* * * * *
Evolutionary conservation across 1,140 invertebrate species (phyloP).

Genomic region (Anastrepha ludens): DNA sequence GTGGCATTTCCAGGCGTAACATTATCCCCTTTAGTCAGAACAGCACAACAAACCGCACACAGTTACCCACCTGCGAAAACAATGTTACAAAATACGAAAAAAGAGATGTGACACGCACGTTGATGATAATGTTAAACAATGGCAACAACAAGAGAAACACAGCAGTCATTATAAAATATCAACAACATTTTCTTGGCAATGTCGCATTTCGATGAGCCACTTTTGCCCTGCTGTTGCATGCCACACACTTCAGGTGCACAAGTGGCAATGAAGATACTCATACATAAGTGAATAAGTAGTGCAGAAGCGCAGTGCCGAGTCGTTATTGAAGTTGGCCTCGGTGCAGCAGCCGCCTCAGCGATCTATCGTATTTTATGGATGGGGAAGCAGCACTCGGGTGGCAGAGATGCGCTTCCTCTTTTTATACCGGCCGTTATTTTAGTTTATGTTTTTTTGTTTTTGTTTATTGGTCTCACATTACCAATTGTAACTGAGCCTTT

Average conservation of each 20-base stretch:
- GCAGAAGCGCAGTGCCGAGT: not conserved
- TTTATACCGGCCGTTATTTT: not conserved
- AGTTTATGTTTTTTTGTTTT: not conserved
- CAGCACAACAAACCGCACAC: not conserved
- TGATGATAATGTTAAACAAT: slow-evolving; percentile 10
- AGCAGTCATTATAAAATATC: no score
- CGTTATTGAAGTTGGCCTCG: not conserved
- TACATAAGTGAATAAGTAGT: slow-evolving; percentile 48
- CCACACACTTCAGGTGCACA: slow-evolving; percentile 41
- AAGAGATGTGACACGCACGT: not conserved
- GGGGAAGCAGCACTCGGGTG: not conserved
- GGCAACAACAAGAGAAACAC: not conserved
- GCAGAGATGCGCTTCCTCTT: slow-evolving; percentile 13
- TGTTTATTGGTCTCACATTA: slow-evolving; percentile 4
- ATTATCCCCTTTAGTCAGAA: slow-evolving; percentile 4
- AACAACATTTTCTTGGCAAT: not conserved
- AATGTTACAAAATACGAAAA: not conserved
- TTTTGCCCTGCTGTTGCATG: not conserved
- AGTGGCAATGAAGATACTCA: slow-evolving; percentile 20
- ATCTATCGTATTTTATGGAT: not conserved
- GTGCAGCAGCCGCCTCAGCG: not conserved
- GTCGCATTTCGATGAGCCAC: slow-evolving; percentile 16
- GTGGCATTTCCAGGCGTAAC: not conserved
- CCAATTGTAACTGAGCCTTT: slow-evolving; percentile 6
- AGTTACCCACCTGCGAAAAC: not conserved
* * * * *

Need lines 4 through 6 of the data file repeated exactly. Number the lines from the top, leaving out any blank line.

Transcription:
- GCAGAAGCGCAGTGCCGAGT: not conserved
- TTTATACCGGCCGTTATTTT: not conserved
- AGTTTATGTTTTTTTGTTTT: not conserved